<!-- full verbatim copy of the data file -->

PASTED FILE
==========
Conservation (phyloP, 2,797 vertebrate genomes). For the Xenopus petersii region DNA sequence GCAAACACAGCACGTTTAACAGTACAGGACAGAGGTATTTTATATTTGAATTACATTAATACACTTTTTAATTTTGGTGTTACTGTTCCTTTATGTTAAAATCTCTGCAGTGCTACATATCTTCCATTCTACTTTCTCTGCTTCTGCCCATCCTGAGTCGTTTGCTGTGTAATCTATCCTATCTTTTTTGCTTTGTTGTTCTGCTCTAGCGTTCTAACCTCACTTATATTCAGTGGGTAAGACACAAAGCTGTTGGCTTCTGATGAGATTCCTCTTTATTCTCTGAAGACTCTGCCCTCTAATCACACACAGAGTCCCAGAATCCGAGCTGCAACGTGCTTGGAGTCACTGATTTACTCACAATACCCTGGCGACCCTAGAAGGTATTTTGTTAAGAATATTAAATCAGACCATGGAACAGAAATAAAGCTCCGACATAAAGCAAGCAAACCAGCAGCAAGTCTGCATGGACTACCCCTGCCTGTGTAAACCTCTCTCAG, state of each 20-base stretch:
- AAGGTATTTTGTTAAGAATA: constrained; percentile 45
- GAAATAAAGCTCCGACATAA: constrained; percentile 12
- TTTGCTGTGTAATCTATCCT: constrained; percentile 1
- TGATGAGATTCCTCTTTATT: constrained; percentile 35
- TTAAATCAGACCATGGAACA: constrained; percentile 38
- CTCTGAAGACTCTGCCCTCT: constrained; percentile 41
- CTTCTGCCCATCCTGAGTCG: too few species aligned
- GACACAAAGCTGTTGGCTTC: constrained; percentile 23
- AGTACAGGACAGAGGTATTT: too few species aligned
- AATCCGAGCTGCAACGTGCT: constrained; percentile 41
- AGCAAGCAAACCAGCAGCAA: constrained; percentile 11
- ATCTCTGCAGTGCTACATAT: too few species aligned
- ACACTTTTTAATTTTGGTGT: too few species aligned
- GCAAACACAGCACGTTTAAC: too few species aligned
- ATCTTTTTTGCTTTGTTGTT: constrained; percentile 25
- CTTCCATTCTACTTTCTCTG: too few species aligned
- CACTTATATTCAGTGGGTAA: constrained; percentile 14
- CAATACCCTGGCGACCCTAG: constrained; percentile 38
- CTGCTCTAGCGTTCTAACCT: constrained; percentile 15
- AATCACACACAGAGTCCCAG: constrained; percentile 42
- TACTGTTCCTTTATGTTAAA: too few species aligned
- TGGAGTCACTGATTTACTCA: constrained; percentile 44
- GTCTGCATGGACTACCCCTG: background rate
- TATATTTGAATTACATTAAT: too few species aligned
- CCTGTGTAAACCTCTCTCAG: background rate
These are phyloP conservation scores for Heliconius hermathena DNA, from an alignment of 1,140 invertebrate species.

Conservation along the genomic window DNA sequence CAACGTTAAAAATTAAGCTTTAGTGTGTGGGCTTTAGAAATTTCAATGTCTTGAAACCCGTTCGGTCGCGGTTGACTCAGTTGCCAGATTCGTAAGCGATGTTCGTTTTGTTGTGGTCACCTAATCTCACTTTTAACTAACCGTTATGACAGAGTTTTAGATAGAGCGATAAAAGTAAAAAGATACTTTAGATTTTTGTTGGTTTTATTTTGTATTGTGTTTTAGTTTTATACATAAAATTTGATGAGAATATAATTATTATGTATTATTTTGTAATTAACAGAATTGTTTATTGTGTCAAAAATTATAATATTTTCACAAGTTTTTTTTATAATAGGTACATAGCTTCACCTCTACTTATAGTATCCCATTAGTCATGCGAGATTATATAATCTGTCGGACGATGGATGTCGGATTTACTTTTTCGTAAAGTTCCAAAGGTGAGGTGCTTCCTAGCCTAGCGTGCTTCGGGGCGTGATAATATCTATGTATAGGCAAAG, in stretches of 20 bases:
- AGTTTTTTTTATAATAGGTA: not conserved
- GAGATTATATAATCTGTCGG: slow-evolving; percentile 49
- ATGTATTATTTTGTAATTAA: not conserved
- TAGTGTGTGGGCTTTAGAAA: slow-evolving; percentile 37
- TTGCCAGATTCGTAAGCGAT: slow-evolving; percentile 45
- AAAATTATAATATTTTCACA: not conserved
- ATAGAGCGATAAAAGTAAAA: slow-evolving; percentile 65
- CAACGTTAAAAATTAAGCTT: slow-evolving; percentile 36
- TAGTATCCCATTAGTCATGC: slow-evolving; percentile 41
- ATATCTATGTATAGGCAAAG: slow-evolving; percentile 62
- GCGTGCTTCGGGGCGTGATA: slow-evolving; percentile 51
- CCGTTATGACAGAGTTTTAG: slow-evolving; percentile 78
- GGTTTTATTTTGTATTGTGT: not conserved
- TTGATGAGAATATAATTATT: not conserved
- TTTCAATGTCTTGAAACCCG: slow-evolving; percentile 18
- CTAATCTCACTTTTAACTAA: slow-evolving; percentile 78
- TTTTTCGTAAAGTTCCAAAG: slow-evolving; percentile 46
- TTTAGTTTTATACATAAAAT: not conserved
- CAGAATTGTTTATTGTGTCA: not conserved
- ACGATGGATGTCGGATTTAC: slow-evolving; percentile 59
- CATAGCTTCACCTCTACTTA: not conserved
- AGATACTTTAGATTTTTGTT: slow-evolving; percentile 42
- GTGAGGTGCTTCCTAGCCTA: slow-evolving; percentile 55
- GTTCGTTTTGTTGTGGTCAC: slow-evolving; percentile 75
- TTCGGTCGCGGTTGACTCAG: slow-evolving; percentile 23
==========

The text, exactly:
Conservation (phyloP, 2,797 vertebrate genomes). For the Xenopus petersii region DNA sequence GCAAACACAGCACGTTTAACAGTACAGGACAGAGGTATTTTATATTTGAATTACATTAATACACTTTTTAATTTTGGTGTTACTGTTCCTTTATGTTAAAATCTCTGCAGTGCTACATATCTTCCATTCTACTTTCTCTGCTTCTGCCCATCCTGAGTCGTTTGCTGTGTAATCTATCCTATCTTTTTTGCTTTGTTGTTCTGCTCTAGCGTTCTAACCTCACTTATATTCAGTGGGTAAGACACAAAGCTGTTGGCTTCTGATGAGATTCCTCTTTATTCTCTGAAGACTCTGCCCTCTAATCACACACAGAGTCCCAGAATCCGAGCTGCAACGTGCTTGGAGTCACTGATTTACTCACAATACCCTGGCGACCCTAGAAGGTATTTTGTTAAGAATATTAAATCAGACCATGGAACAGAAATAAAGCTCCGACATAAAGCAAGCAAACCAGCAGCAAGTCTGCATGGACTACCCCTGCCTGTGTAAACCTCTCTCAG, state of each 20-base stretch:
- AAGGTATTTTGTTAAGAATA: constrained; percentile 45
- GAAATAAAGCTCCGACATAA: constrained; percentile 12
- TTTGCTGTGTAATCTATCCT: constrained; percentile 1
- TGATGAGATTCCTCTTTATT: constrained; percentile 35
- TTAAATCAGACCATGGAACA: constrained; percentile 38
- CTCTGAAGACTCTGCCCTCT: constrained; percentile 41
- CTTCTGCCCATCCTGAGTCG: too few species aligned
- GACACAAAGCTGTTGGCTTC: constrained; percentile 23
- AGTACAGGACAGAGGTATTT: too few species aligned
- AATCCGAGCTGCAACGTGCT: constrained; percentile 41
- AGCAAGCAAACCAGCAGCAA: constrained; percentile 11
- ATCTCTGCAGTGCTACATAT: too few species aligned
- ACACTTTTTAATTTTGGTGT: too few species aligned
- GCAAACACAGCACGTTTAAC: too few species aligned
- ATCTTTTTTGCTTTGTTGTT: constrained; percentile 25
- CTTCCATTCTACTTTCTCTG: too few species aligned
- CACTTATATTCAGTGGGTAA: constrained; percentile 14
- CAATACCCTGGCGACCCTAG: constrained; percentile 38
- CTGCTCTAGCGTTCTAACCT: constrained; percentile 15
- AATCACACACAGAGTCCCAG: constrained; percentile 42
- TACTGTTCCTTTATGTTAAA: too few species aligned
- TGGAGTCACTGATTTACTCA: constrained; percentile 44
- GTCTGCATGGACTACCCCTG: background rate
- TATATTTGAATTACATTAAT: too few species aligned
- CCTGTGTAAACCTCTCTCAG: background rate
These are phyloP conservation scores for Heliconius hermathena DNA, from an alignment of 1,140 invertebrate species.

Conservation along the genomic window DNA sequence CAACGTTAAAAATTAAGCTTTAGTGTGTGGGCTTTAGAAATTTCAATGTCTTGAAACCCGTTCGGTCGCGGTTGACTCAGTTGCCAGATTCGTAAGCGATGTTCGTTTTGTTGTGGTCACCTAATCTCACTTTTAACTAACCGTTATGACAGAGTTTTAGATAGAGCGATAAAAGTAAAAAGATACTTTAGATTTTTGTTGGTTTTATTTTGTATTGTGTTTTAGTTTTATACATAAAATTTGATGAGAATATAATTATTATGTATTATTTTGTAATTAACAGAATTGTTTATTGTGTCAAAAATTATAATATTTTCACAAGTTTTTTTTATAATAGGTACATAGCTTCACCTCTACTTATAGTATCCCATTAGTCATGCGAGATTATATAATCTGTCGGACGATGGATGTCGGATTTACTTTTTCGTAAAGTTCCAAAGGTGAGGTGCTTCCTAGCCTAGCGTGCTTCGGGGCGTGATAATATCTATGTATAGGCAAAG, in stretches of 20 bases:
- AGTTTTTTTTATAATAGGTA: not conserved
- GAGATTATATAATCTGTCGG: slow-evolving; percentile 49
- ATGTATTATTTTGTAATTAA: not conserved
- TAGTGTGTGGGCTTTAGAAA: slow-evolving; percentile 37
- TTGCCAGATTCGTAAGCGAT: slow-evolving; percentile 45
- AAAATTATAATATTTTCACA: not conserved
- ATAGAGCGATAAAAGTAAAA: slow-evolving; percentile 65
- CAACGTTAAAAATTAAGCTT: slow-evolving; percentile 36
- TAGTATCCCATTAGTCATGC: slow-evolving; percentile 41
- ATATCTATGTATAGGCAAAG: slow-evolving; percentile 62
- GCGTGCTTCGGGGCGTGATA: slow-evolving; percentile 51
- CCGTTATGACAGAGTTTTAG: slow-evolving; percentile 78
- GGTTTTATTTTGTATTGTGT: not conserved
- TTGATGAGAATATAATTATT: not conserved
- TTTCAATGTCTTGAAACCCG: slow-evolving; percentile 18
- CTAATCTCACTTTTAACTAA: slow-evolving; percentile 78
- TTTTTCGTAAAGTTCCAAAG: slow-evolving; percentile 46
- TTTAGTTTTATACATAAAAT: not conserved
- CAGAATTGTTTATTGTGTCA: not conserved
- ACGATGGATGTCGGATTTAC: slow-evolving; percentile 59
- CATAGCTTCACCTCTACTTA: not conserved
- AGATACTTTAGATTTTTGTT: slow-evolving; percentile 42
- GTGAGGTGCTTCCTAGCCTA: slow-evolving; percentile 55
- GTTCGTTTTGTTGTGGTCAC: slow-evolving; percentile 75
- TTCGGTCGCGGTTGACTCAG: slow-evolving; percentile 23